Quiksilver on the Road to Mandalay
Quiksilver recently opened its first store in Myanmar and it chose the location well. Situated in Yangon on the east side of Inya Road, a secondary thoroughfare that separates the historical University of Yangon and its stately faculties with Kamaryut Township, a prosperous upmarket neighbourhood. The United States and German embassies are nearby, as is the University of Foreign Languages.
The University of Yangon has been a centre for civil discontent stretching back to British occupancy. Many anti-colonial agitators, such as Aung San, the honorific father of modern Myanmar and actual father of Aung San Suu Kyi, were alumni. Less than one kilometre east, along University Avenue Road lies the lakeside residence where Aung San Suu Kyi spent 15 years under house arrest. During her imprisonment Suu Kyi was awarded the Nobel Peace Prize, the Sakharov Prize for Freedom of Thought, the International Simon Bolivar Prize from Venezuela, and the Presidential Medal of Freedom from the United States.
For 50 years, from 1962 to 2011, Myanmar was cut off from the outside world, yet this neighbourhood remained a touchpoint to the world community. And it's into this auspicious environment the Mountain and the Wave have made their latest foray.
"Our distribution partner is very positive with the outlook of Myanmar's economy and society," says Sammy Gosling, Quilsilver's South Asia Marketing Executive. "They have seen our brands blossom when they've travelled to Australia and they see potential for our brands in Myanmar. It feels like it's Bali twenty years ago."
Myanmar has nearly 2,000 kilometres of coastline stretching from the sheltered Andaman Sea to the Bay of Bengal. The coastal alignment, however, stops all but the very largest Indian Ocean groundswells - the same swells that strike Indonesia during winter - from making landfall in Myanmar. When those infrequent groundswells do occur they're greatly attenuated, weakened by refraction and a shallow continental shelf.
In May and June the monsoon batters the Myanmar coastline with relentless short period windswell. During these months even the sheltered Andaman Sea coast can have waves, albeit small, weak, and dirty too. The monsoon coincides with the coming of the wet season when Myanmar's great rivers swell and the mud from highland forests turns the ocean brown. While in the months before the wet season breaks Myanmar swelters under intense heat and stifling humidity.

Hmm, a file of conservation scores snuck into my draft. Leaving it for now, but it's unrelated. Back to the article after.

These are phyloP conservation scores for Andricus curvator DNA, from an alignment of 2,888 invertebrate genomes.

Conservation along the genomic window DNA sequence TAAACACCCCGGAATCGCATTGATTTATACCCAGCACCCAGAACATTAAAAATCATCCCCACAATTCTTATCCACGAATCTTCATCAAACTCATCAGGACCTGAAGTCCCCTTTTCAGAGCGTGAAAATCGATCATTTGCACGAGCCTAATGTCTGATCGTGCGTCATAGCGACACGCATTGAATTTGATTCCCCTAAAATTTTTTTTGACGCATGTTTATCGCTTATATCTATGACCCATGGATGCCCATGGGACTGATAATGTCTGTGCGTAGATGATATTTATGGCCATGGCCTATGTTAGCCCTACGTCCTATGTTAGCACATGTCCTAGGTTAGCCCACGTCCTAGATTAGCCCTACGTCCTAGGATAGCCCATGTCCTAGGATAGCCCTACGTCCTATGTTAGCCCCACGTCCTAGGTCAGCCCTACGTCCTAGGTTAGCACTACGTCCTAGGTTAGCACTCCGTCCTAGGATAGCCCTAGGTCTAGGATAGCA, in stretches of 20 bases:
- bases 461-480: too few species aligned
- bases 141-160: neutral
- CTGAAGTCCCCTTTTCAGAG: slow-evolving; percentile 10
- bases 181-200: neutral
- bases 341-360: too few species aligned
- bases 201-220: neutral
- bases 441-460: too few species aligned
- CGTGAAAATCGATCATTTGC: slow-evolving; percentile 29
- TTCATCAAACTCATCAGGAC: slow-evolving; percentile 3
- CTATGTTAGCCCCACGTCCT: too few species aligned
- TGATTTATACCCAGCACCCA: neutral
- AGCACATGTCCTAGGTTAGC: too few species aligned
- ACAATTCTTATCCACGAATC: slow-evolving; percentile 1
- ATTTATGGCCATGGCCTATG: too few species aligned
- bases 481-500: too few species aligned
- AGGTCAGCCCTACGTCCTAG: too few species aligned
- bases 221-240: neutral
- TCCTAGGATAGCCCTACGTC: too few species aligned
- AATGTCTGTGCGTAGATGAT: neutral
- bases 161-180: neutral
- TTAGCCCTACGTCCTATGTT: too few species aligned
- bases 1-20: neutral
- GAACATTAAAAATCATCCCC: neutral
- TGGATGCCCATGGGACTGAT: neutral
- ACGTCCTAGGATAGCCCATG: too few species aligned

Although improbable, surf cultures have taken root in less likely environments. The way it's taking shape – or more precisely, the way it's being given shape – here in Myanmar differs from other countries where surf cultures have been free to develop organically.
It's a familiar pattern: first comes the culture - the social assemblage of like-minded people – and then comes the commercialisation of the culture - the attendant industries to service that culture. Yet Quiksilver is reversing the arrangement in Myanmar: a surf industry is being created for a surf culture that doesn't yet exist. The success of this cultural cloudseeding hinges upon the economic growth of Myanmar.
It's easy to draw comparisons between Quiksilver's expansion into Myanmar and past ventures into non-surf countries. When surf companies opened in non-traditional countries - Billabong, for instance, in Russia, Italy and Germany – the move signified the strength of the company. Business commentators observed the robust health of said company as it sought further growth.
The same could be said of Quiksilver though its expansion into Myanmar is best viewed in a different light.
For 50 years Myanmar has been cut off from the outside world. It has been governed by one party operating with the backing of the military junta. Its population were repressed and democratic uprisings countered with violent force. In 2007 the government was ranked as the most corrupt in the world.
Two years ago the military began relinquishing control of the government and the tentacles of international commerce have slowly spread into Myanmar. Last year foreign investment was allowed and for the first time it engaged with the international business community. And just as modern economies use stock market indices such as the Dow Jones to reflect overall health, so too can the presence of Quiksilver be used as an index to reflect the health of the modern Myanmar economy.